March 10, 2023
Notes on Four Portraits
First the Music.
The two central figures A and B appear in four different frames. The music reflects and refracts humor, yearning, and frustration with the sounds of the particular environment of each scene. The glitch of an ever-disrupted phone connection becomes scrambled woodwinds and fragmented vocals. The commuter train's "doors open" announcement, the screech as it veers around a bend, and the chattering inner worlds of passengers. Alone in a car, the GPS's electronic presence hovers over a pattern of rising chords. And in the forest, the murmuring choir shimmers like the leaves of an aspen, the distant echoes of familiar voices just beyond reach. The musical structures are inspired both by organic material (mycelial fibers, the phloem of trees) and the architecture of our digital lives.
"Loneliness is a subjective sense of being disconnected from others, and not having close and supportive relationships with people. This feeling of being alone is distinct from social isolation, which measures the amount of time a person actually spends alone, meaning that a person can be surrounded by people and still experience loneliness."
Loneliness: Human Nature and the Need for Social Connection, John T. Cacioppo and William Patrick
Professor John T. Cacioppo, founder of the University of Chicago Center for Cognitive and Social Neuroscience, has studied loneliness for two decades. He has discovered that loneliness is contagious and heritable, and that one in four people regularly feel lonely. It increases the odds of an early death by 20%.
"I can remember exactly the year eye contact stopped."
Cacioppo and Patrick
Cacioppo believed loneliness is also treatable, like any other human condition, and pioneered several treatments before his death in 2018. One of his treatments is retraining people in reciprocity in communication—how do they read voices, how do they read eyes, how do they read posture—and then teaching them to analyze and develop different ways of (re)building strong relationships with those around them.
"If you look at roadside embankments, you might be able to see how trees connect with each other through their root systems. On these slopes, rain often washes away the soil, leaving the underground networks exposed. Scientists in the Harz mountains in Germany have discovered that this really is a case of interdependence, and most individual trees of the same species growing in the same stand are connected to each other through their root systems. It appears that nutrient exchange and helping neighbors in times of need is the rule, and this leads to the conclusion that forests are superorganisms with interconnections much like ant colonies."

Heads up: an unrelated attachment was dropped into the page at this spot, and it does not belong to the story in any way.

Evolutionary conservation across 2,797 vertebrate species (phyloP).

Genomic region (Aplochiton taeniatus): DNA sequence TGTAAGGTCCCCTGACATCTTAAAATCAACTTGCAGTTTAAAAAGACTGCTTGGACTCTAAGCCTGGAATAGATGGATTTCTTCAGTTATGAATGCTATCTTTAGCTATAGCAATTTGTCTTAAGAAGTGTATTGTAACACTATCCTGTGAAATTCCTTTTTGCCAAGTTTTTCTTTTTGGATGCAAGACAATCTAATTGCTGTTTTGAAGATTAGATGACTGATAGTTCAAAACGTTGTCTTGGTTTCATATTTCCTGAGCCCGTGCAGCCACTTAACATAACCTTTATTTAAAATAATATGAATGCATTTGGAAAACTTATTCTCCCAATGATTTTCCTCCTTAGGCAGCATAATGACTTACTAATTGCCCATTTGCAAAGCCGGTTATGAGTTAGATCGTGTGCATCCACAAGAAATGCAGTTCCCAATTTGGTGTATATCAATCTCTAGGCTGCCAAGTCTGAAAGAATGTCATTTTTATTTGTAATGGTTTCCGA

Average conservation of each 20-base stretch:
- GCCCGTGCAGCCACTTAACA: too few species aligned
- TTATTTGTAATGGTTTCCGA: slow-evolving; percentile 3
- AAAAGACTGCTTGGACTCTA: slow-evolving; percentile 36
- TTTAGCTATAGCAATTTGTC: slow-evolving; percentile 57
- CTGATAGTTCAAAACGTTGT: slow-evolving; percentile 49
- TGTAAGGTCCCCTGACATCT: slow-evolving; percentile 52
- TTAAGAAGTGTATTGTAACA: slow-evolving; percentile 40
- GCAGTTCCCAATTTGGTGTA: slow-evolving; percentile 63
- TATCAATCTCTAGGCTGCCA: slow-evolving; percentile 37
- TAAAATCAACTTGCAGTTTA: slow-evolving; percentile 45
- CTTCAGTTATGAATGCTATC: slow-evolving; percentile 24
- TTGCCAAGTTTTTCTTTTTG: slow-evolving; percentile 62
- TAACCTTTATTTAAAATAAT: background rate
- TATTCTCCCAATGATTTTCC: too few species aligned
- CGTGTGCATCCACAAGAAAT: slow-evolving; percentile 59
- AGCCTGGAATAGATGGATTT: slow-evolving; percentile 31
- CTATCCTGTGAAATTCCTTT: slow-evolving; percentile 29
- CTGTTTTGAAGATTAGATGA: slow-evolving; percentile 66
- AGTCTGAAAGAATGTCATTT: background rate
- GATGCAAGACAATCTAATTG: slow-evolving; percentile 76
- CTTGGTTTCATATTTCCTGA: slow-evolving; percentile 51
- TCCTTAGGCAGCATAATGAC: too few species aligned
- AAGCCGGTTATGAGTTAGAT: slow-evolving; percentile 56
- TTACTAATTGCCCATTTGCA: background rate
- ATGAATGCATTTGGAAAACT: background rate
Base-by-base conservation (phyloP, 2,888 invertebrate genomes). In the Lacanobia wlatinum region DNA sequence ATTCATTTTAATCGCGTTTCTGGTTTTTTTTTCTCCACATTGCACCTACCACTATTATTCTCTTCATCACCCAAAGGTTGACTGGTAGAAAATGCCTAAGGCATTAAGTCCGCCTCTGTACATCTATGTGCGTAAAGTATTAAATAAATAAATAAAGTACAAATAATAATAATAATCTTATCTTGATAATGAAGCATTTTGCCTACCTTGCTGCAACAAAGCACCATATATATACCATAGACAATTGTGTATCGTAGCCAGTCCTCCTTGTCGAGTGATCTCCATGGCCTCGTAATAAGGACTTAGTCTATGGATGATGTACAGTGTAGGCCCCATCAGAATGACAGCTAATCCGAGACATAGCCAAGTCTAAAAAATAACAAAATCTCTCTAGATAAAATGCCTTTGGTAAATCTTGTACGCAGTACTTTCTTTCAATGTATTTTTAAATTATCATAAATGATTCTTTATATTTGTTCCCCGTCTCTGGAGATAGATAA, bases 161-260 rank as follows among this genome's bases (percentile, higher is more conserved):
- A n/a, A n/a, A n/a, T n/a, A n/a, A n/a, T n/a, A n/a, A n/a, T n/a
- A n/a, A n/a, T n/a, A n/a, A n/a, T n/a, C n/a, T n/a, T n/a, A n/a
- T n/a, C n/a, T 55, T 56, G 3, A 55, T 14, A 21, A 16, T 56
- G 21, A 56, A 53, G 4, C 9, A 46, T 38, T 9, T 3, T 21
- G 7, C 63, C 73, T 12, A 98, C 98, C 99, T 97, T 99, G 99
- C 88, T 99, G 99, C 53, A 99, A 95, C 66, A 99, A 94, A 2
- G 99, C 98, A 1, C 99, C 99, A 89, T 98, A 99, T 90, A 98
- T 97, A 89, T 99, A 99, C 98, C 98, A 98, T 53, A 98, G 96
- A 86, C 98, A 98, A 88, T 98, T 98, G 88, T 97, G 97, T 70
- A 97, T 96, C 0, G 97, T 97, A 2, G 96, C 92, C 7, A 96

The Hidden Life of Trees, Peter Wohlleben
In an article published in 1970, Japanese professor of robotics Masahiro Mori hypothesizes that the more a robot resembles an actual human, the more empathetic and positive the emotional response of the observer becomes — until the resemblance reaches a certain point. At this point, the observer's positive and empathetic emotional responses quickly turn into uncanny or strangely familiar feelings of uneasiness and revulsion. But as the robot's appearance continues to become even more human, the positive emotions return, and the level of empathy between observer and robot approaches the level seen in interactions between human beings. Mori identifies this cognitive phenomenon as 不気味の谷, which was translated into English in 1978 as the "uncanny valley" in the book Robots: Fact, Fiction, and Prediction by Jasia Reichardt. The "valley" denotes a dip in the human observer's affinity for the replica, a relation that otherwise increases with the replica's human likeness.
Charles Darwin has a similar experience when he encounters an unusual snake in his own uncanny valley in 1839: "The extremity of the tail of this snake is terminated by a point, which is very slightly enlarged; and as the animal glides along, it constantly vibrates the last inch.[...] As often as the animal was irritated or surprised, its tail was shaken; and the vibrations were extremely rapid. Even as long as the body retained its irritability, a tendency to this habitual movement was evident.[...] The expression of this snake's face was hideous and fierce; the pupil consisted of a vertical slit in a mottled and coppery iris; the jaws were broad at the base, and the nose terminated in a triangular projection. I do not think I ever saw anything more ugly, excepting, perhaps, some of the vampire bats. I imagine this repulsive aspect originates from the features being placed in positions, with respect to each other, somewhat proportional to those of the human face; and thus we obtain a scale of hideousness."
The Voyage of the Beagle, Charles Darwin